English in Its Social Contexts: Essays in Historical Sociolinguistics

By Tim William MacHan; Charles T. Scott | Go to book overview
Save to active project
gin ("woman"), and waddy ("club"), some of which have even been endowed with false European etymologies. In quoting a pitiful statement by an Aboriginal youth about to hang, Ramson ( 1964b:57) pinpoints how pidgin, from the mix of a native dialect and low-class English, including thieves' slang and swearing, can distort both meaning and the source of words form both cultures. As a result of such confused idiom, many Aboriginal terms, familiar to most Australians, are now suspect in origin; for example, bingy ("stomach"), bogey ("swim"), cooee ("call"), jumbuck ("sheep"), yacker ("work"), and yarraman ("horse") could well be Aboriginal attempts at English. Debbil, peller, and plurry are obvious pidgin for "devil," "fellow," and "bloody," and one might be similarly convinced by boma ("gun"), borak ("derisive talk" or perhaps "barrack"), pialler ("talk," perhaps from parley), yabber ("talk," perhaps from jabber). More research is needed, because one is tempted to conjecture further. What might one read into the "Aboriginal" badgee ("angry"), bombora ("breaking waves on rocks"), dhabba ("painting stick"), jinki ("legendary spirit"), yan ("go"), yowi ("yes"), yukki ("exclamation"), wakaburra ("club")?
Some expressions combine Aboriginal and English words, useful for immediate communication but not always good for the better adjustment of the two cultures: baal gammon ("no deceit"), bora ground ("ceremonial area"), bunyip aristocracy (derogatory name for a failed attempt to create a colonial aristocracy), finger yabber ("sign language"), and piccaninny daylight ("period before sunrise"). Typically used by English speakers, such words reflect a practice that occurs wherever a host and a new language are coming to terms. An extension of this has been the development of apposite English compounds, some likely to be Australian English creations, such as blackfellow's buttons ("australites"), blackfellow's oven ("midden"), black-tracker, digging stick, fire stick, and puller ("didgeridoo player"). These are not nearly as colourful as the Aboriginal big sick ("leprosy"), close-up ("nearly"), dream time ("distant past"),finger money ("money for spending"), flour bag ("white haired," "old"), make a light ("see," "look for"), sit down ("stay," "live"), sorry cuts ("body cuts to show grief"), tumble down ("die," "kill"), walkabout ("wandering"), and white money ("silver coin"). My father described use of very poor English as blackfellow talk, indirectly and rather crudely identifying the presence of a social problem.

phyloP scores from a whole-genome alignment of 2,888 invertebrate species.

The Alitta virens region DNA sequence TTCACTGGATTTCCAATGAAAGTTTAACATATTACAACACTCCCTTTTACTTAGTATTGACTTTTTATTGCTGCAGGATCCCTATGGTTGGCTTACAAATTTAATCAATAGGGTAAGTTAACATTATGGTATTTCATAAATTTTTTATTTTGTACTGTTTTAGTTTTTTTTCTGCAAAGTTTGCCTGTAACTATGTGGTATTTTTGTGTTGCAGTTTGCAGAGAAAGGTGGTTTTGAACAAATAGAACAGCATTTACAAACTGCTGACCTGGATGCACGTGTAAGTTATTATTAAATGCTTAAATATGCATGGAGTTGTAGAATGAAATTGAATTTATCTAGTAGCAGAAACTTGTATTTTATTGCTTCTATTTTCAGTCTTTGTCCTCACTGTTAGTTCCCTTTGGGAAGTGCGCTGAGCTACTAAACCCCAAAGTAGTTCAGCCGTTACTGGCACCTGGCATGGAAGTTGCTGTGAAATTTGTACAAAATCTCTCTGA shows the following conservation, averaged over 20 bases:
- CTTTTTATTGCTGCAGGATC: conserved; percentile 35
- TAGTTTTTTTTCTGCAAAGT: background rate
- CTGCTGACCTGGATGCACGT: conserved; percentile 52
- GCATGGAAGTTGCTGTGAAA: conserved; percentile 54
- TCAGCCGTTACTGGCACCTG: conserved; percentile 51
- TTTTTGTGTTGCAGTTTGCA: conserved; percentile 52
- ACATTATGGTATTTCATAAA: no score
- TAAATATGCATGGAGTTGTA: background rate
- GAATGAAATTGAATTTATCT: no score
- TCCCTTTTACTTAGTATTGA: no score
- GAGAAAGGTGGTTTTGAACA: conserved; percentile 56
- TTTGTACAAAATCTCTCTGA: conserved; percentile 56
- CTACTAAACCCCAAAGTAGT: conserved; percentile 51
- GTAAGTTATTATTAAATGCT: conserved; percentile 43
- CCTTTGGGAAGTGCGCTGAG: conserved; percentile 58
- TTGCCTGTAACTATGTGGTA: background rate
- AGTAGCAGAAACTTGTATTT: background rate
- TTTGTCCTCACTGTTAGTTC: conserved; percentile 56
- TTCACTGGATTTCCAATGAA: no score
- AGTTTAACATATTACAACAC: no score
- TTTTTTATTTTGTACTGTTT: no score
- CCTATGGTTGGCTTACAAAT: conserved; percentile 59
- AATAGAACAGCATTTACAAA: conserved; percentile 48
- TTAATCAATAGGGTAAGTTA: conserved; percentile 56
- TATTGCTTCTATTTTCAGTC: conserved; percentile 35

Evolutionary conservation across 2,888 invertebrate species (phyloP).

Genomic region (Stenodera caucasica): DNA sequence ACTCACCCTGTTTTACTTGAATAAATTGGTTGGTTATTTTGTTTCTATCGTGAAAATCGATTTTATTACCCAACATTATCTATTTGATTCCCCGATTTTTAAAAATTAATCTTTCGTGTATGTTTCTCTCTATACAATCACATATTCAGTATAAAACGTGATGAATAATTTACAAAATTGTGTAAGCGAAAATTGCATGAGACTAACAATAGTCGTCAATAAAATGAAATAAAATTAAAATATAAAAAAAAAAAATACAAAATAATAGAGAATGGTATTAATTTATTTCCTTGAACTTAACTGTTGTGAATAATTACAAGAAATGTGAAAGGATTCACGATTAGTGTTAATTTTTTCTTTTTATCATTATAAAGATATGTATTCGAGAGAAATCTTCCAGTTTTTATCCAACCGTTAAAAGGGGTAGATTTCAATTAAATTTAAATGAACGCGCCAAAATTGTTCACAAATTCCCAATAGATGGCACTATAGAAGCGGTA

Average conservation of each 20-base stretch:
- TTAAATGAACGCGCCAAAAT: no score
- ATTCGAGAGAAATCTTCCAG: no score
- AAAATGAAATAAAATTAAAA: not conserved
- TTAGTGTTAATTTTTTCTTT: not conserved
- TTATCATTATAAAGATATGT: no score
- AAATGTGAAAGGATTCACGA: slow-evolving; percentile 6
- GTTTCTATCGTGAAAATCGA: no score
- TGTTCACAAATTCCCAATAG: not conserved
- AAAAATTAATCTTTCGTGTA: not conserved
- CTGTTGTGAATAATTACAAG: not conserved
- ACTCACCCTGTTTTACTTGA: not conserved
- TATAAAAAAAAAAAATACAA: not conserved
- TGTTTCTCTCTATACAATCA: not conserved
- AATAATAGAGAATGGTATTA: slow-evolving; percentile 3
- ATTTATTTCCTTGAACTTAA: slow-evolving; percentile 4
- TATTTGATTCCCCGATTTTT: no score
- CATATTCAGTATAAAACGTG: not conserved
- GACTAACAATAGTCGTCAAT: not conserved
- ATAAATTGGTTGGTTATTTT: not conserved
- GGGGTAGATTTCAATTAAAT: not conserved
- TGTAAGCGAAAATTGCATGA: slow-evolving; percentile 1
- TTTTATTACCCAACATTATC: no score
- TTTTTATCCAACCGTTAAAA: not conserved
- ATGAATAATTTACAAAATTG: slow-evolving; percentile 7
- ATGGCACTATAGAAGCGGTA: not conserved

The preceding examples were chosen as terms that have been familiar to whites for many decades, and they express something of the closeness of the two peoples in bush settlements. The breakdown of this closeness can be detected when more personal contacts are examined, after the very early days, when no offence seems to have been taken. Aborigines were originally called Indians, then natives; the latter also described "native" whites, but a further sorting into black natives, native blacks, and white natives was not popular. Aborigines' words to describe themselves, like boori, koori,or murri, were not very enduring because the whites seem to have preferred nonspecific names, often smacking of pidgin and the pejorativeness associated with it. There were unpopular Americanisms like coon, darky, nigger, black, blackboy, blackfellow, and the local shortening, Abo. Boong was a popular, usually friendly name for New Guineans during World War II, but this friendliness is absent in its later use for Aborigine.

-224-

Notes for this page

Add a new note
If you are trying to select text to create highlights or citations, remember that you must now click or tap on the first word, and then click or tap on the last word.
Loading One moment ...
Project items
Notes
Cite this page

Cited page

Style
Citations are available only to our active members.
Sign up now to cite pages or passages in MLA, APA and Chicago citation styles.

Cited page

Bookmark this page
English in Its Social Contexts: Essays in Historical Sociolinguistics
Settings

Settings

Typeface
Text size Smaller Larger
Search within

Search within this book

Look up

Look up a word

  • Dictionary
  • Thesaurus
Please submit a word or phrase above.
Print this page

Print this page

Why can't I print more than one page at a time?

While we understand printed pages are helpful to our users, this limitation is necessary to help protect our publishers' copyrighted material and prevent its unlawful distribution. We are sorry for any inconvenience.
Full screen
/ 274

matching results for page

Cited passage

Style
Citations are available only to our active members.
Sign up now to cite pages or passages in MLA, APA and Chicago citation styles.

Cited passage

Welcome to the new Questia Reader

The Questia Reader has been updated to provide you with an even better online reading experience.  It is now 100% Responsive, which means you can read our books and articles on any sized device you wish.  All of your favorite tools like notes, highlights, and citations are still here, but the way you select text has been updated to be easier to use, especially on touchscreen devices.  Here's how:

1. Click or tap the first word you want to select.
2. Click or tap the last word you want to select.

OK, got it!

Thanks for trying Questia!

Please continue trying out our research tools, but please note, full functionality is available only to our active members.

Your work will be lost once you leave this Web page.

For full access in an ad-free environment, sign up now for a FREE, 1-day trial.

Already a member? Log in now.

Are you sure you want to delete this highlight?